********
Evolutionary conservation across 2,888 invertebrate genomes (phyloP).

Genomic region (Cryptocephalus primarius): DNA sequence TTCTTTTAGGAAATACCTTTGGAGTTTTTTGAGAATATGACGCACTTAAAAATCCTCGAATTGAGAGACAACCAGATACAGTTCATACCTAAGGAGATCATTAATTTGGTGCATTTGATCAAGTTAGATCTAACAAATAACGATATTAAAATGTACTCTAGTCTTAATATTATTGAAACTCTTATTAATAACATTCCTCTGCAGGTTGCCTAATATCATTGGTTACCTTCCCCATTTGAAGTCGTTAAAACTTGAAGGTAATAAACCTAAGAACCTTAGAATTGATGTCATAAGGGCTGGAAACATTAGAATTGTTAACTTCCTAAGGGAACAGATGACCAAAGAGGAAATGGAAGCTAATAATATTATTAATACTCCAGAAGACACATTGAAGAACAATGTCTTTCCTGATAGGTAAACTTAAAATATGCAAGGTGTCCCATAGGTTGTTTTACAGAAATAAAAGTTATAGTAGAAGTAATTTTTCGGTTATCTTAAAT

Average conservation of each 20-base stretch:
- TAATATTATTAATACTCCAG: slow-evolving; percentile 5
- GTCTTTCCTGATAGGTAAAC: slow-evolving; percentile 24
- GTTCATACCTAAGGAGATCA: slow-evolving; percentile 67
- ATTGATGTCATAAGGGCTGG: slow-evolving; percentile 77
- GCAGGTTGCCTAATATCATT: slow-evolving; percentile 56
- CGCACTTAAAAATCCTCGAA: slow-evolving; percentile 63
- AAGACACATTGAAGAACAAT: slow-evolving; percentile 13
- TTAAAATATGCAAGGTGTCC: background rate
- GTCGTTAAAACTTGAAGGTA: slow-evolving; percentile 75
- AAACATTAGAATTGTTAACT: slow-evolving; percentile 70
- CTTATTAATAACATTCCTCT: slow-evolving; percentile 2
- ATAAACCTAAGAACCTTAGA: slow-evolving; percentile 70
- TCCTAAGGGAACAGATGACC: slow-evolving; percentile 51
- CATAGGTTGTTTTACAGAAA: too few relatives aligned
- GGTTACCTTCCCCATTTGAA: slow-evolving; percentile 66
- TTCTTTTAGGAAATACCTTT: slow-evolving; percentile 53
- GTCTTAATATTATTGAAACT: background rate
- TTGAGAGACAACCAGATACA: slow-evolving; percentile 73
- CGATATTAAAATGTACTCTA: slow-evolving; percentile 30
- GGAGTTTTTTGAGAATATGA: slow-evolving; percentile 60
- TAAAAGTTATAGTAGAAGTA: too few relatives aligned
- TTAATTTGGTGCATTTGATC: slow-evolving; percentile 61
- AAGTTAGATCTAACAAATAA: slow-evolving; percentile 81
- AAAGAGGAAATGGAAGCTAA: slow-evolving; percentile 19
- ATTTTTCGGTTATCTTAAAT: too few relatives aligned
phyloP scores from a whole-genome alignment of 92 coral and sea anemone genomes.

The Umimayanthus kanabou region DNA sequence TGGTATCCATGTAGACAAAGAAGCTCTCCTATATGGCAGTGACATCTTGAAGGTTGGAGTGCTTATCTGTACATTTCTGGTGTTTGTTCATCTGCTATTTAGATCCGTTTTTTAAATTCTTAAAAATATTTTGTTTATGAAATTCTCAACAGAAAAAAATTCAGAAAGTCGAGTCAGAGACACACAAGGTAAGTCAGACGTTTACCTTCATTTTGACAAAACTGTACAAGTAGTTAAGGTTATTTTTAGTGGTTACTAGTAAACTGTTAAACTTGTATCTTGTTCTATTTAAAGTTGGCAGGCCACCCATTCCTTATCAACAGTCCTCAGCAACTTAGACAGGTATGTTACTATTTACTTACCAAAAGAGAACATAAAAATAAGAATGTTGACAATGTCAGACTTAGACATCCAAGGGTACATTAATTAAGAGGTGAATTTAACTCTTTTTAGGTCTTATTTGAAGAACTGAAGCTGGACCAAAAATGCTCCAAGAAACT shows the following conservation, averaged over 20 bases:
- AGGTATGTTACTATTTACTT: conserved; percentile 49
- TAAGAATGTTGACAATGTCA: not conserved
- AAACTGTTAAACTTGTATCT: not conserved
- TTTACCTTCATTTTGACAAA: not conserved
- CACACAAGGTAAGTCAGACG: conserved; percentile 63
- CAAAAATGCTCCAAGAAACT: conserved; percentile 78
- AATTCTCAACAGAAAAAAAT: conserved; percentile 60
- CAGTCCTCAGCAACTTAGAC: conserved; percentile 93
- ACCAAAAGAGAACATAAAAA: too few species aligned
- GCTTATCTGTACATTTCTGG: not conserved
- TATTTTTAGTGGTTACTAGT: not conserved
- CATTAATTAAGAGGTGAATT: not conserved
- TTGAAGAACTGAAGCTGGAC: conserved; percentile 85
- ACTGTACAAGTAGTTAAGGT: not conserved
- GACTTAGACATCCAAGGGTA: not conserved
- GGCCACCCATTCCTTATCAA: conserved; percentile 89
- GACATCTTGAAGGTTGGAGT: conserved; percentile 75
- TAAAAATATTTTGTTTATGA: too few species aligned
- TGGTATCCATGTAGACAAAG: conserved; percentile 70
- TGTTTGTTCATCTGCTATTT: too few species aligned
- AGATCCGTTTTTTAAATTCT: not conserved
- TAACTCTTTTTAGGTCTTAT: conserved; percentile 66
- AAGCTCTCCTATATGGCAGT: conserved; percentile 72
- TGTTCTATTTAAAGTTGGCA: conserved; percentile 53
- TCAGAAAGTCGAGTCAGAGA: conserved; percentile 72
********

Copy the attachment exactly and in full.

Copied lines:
Evolutionary conservation across 2,888 invertebrate genomes (phyloP).

Genomic region (Cryptocephalus primarius): DNA sequence TTCTTTTAGGAAATACCTTTGGAGTTTTTTGAGAATATGACGCACTTAAAAATCCTCGAATTGAGAGACAACCAGATACAGTTCATACCTAAGGAGATCATTAATTTGGTGCATTTGATCAAGTTAGATCTAACAAATAACGATATTAAAATGTACTCTAGTCTTAATATTATTGAAACTCTTATTAATAACATTCCTCTGCAGGTTGCCTAATATCATTGGTTACCTTCCCCATTTGAAGTCGTTAAAACTTGAAGGTAATAAACCTAAGAACCTTAGAATTGATGTCATAAGGGCTGGAAACATTAGAATTGTTAACTTCCTAAGGGAACAGATGACCAAAGAGGAAATGGAAGCTAATAATATTATTAATACTCCAGAAGACACATTGAAGAACAATGTCTTTCCTGATAGGTAAACTTAAAATATGCAAGGTGTCCCATAGGTTGTTTTACAGAAATAAAAGTTATAGTAGAAGTAATTTTTCGGTTATCTTAAAT

Average conservation of each 20-base stretch:
- TAATATTATTAATACTCCAG: slow-evolving; percentile 5
- GTCTTTCCTGATAGGTAAAC: slow-evolving; percentile 24
- GTTCATACCTAAGGAGATCA: slow-evolving; percentile 67
- ATTGATGTCATAAGGGCTGG: slow-evolving; percentile 77
- GCAGGTTGCCTAATATCATT: slow-evolving; percentile 56
- CGCACTTAAAAATCCTCGAA: slow-evolving; percentile 63
- AAGACACATTGAAGAACAAT: slow-evolving; percentile 13
- TTAAAATATGCAAGGTGTCC: background rate
- GTCGTTAAAACTTGAAGGTA: slow-evolving; percentile 75
- AAACATTAGAATTGTTAACT: slow-evolving; percentile 70
- CTTATTAATAACATTCCTCT: slow-evolving; percentile 2
- ATAAACCTAAGAACCTTAGA: slow-evolving; percentile 70
- TCCTAAGGGAACAGATGACC: slow-evolving; percentile 51
- CATAGGTTGTTTTACAGAAA: too few relatives aligned
- GGTTACCTTCCCCATTTGAA: slow-evolving; percentile 66
- TTCTTTTAGGAAATACCTTT: slow-evolving; percentile 53
- GTCTTAATATTATTGAAACT: background rate
- TTGAGAGACAACCAGATACA: slow-evolving; percentile 73
- CGATATTAAAATGTACTCTA: slow-evolving; percentile 30
- GGAGTTTTTTGAGAATATGA: slow-evolving; percentile 60
- TAAAAGTTATAGTAGAAGTA: too few relatives aligned
- TTAATTTGGTGCATTTGATC: slow-evolving; percentile 61
- AAGTTAGATCTAACAAATAA: slow-evolving; percentile 81
- AAAGAGGAAATGGAAGCTAA: slow-evolving; percentile 19
- ATTTTTCGGTTATCTTAAAT: too few relatives aligned
phyloP scores from a whole-genome alignment of 92 coral and sea anemone genomes.

The Umimayanthus kanabou region DNA sequence TGGTATCCATGTAGACAAAGAAGCTCTCCTATATGGCAGTGACATCTTGAAGGTTGGAGTGCTTATCTGTACATTTCTGGTGTTTGTTCATCTGCTATTTAGATCCGTTTTTTAAATTCTTAAAAATATTTTGTTTATGAAATTCTCAACAGAAAAAAATTCAGAAAGTCGAGTCAGAGACACACAAGGTAAGTCAGACGTTTACCTTCATTTTGACAAAACTGTACAAGTAGTTAAGGTTATTTTTAGTGGTTACTAGTAAACTGTTAAACTTGTATCTTGTTCTATTTAAAGTTGGCAGGCCACCCATTCCTTATCAACAGTCCTCAGCAACTTAGACAGGTATGTTACTATTTACTTACCAAAAGAGAACATAAAAATAAGAATGTTGACAATGTCAGACTTAGACATCCAAGGGTACATTAATTAAGAGGTGAATTTAACTCTTTTTAGGTCTTATTTGAAGAACTGAAGCTGGACCAAAAATGCTCCAAGAAACT shows the following conservation, averaged over 20 bases:
- AGGTATGTTACTATTTACTT: conserved; percentile 49
- TAAGAATGTTGACAATGTCA: not conserved
- AAACTGTTAAACTTGTATCT: not conserved
- TTTACCTTCATTTTGACAAA: not conserved
- CACACAAGGTAAGTCAGACG: conserved; percentile 63
- CAAAAATGCTCCAAGAAACT: conserved; percentile 78
- AATTCTCAACAGAAAAAAAT: conserved; percentile 60
- CAGTCCTCAGCAACTTAGAC: conserved; percentile 93
- ACCAAAAGAGAACATAAAAA: too few species aligned
- GCTTATCTGTACATTTCTGG: not conserved
- TATTTTTAGTGGTTACTAGT: not conserved
- CATTAATTAAGAGGTGAATT: not conserved
- TTGAAGAACTGAAGCTGGAC: conserved; percentile 85
- ACTGTACAAGTAGTTAAGGT: not conserved
- GACTTAGACATCCAAGGGTA: not conserved
- GGCCACCCATTCCTTATCAA: conserved; percentile 89
- GACATCTTGAAGGTTGGAGT: conserved; percentile 75
- TAAAAATATTTTGTTTATGA: too few species aligned
- TGGTATCCATGTAGACAAAG: conserved; percentile 70
- TGTTTGTTCATCTGCTATTT: too few species aligned
- AGATCCGTTTTTTAAATTCT: not conserved
- TAACTCTTTTTAGGTCTTAT: conserved; percentile 66
- AAGCTCTCCTATATGGCAGT: conserved; percentile 72
- TGTTCTATTTAAAGTTGGCA: conserved; percentile 53
- TCAGAAAGTCGAGTCAGAGA: conserved; percentile 72